By Nick Grube
Disturbing surveillance video of babies falling onto train tracks greeted board members of the Honolulu Authority of Rapid Transportation today.
In one clip a mother in Australia loses control of her infant’s stroller on an elevated platform's edge and it falls into the train pit. A second later, she clutches her head in horror as the train rolls into the station and over the stroller.
Fortunately the six-month-old boy was fine. He’d fallen off the stroller and between the tracks as the train passed over his head. The terrifying sequence brought gasps to HART’s Joint Finance and Project Oversight Committee meeting.
It also seemed to serve its purpose. HART CEO and Executive Director Dan Grabauskas was able to convince the board to unanimously approve a $27.1 million change order to purchase and install platform screen gates at Honolulu’s 21 planned train stations.
The safety feature seems like a no-brainer for the $5.26 billion project, which includes a 20-mile elevated railway that will run from East Kapolei to Ala Moana Center.
The sliding glass doors are designed to prevent riders from falling, jumping or being pushed onto the tracks where they can be hit by an oncoming train.
“The point is it’s not terribly difficult to find these videos,” Grabauskas told the board. “Unfortunately, people falling into the pits is not an unusual occurrence.”
What is unusual is that HART had initially planned to install the platform screen gates long ago. The devices were included in project designs and schematics, and even appeared in certain artistic renderings.
But for whatever reason — officials can’t say — the gates were left out of the rail budget, meaning the $27.1 million is an extra cost that will dip into the project’s nearly $650 million contingency fund.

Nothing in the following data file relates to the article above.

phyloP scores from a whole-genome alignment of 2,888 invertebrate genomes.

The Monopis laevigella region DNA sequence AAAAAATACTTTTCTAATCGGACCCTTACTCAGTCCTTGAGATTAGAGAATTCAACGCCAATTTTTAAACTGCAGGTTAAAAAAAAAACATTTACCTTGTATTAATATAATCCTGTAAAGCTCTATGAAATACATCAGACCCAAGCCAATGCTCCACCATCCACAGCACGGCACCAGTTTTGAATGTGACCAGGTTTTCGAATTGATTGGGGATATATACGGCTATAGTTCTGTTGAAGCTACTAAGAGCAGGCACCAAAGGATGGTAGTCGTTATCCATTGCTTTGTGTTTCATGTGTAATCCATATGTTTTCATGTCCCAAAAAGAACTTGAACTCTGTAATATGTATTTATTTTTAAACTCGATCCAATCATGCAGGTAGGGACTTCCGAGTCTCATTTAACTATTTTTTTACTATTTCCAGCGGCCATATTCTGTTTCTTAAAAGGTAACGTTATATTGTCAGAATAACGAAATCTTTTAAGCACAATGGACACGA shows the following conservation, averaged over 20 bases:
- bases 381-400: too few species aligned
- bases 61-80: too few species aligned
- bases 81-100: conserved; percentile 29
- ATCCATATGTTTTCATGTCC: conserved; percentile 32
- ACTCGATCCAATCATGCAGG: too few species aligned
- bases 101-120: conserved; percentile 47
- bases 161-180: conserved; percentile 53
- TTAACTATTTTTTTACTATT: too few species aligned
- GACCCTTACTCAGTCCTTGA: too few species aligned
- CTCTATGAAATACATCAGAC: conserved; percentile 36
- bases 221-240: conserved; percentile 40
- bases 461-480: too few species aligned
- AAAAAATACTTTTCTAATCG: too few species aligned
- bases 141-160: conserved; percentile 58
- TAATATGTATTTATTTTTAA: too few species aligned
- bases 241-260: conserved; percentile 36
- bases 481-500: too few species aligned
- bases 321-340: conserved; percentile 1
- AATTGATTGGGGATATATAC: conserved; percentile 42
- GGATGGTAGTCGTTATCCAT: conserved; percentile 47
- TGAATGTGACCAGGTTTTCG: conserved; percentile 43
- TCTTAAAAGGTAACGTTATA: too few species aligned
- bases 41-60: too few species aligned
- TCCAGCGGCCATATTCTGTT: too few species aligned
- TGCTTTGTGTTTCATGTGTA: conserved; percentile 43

Had the HART board decided against the screen gates, the project would have proceeded with a $5.5 million fall detection sensor system that notifies the rail cars to stop trains when someone or something is on the tracks.
But as Grabauskas and others from HART explained, this system isn’t foolproof. A large bird, floating newspapers and other debris can set off one of the sensors, stopping the train cars and causing an unnecessary delay.
The trains also can’t stop in an instant. If someone fell at the same time that a train car reached their station, it might be too late.
Then again, it might not.
As for cost, the $27.1 million is small when compared to the overall contingency. But more costs are on the way.
The rail system doesn’t include back-up electricity should the power go out, and HART is looking a various options that could have wide-ranging price tags.
One option Grabauskas has discussed in the past is a regenerative braking system similar to those used in electric and hybrid vehicles that store energy when the brakes are applied. On the other end of that spectrum is simply buying diesel generators. No cost estimates have been released on either option.
There’s also the matter of paying additional delay claims to contractors who have been idle for more than a year as a result of a Hawaii Supreme Court ruling that halted construction in August 2012.
Although HART expects to resume construction on Sept. 16, the estimated cost of the delay is $36.2 million.
HART also must negotiate with contractors over other delays caused when the City and County of Honolulu issued notices to proceed on construction before the work could legally take place.
Grabauskas wouldn’t provide an estimate on how much those delay claims will cost the project, but said he hopes to have the matter resolved within the next month or two.
You can watch the video Grabauskas showed to the HART board here: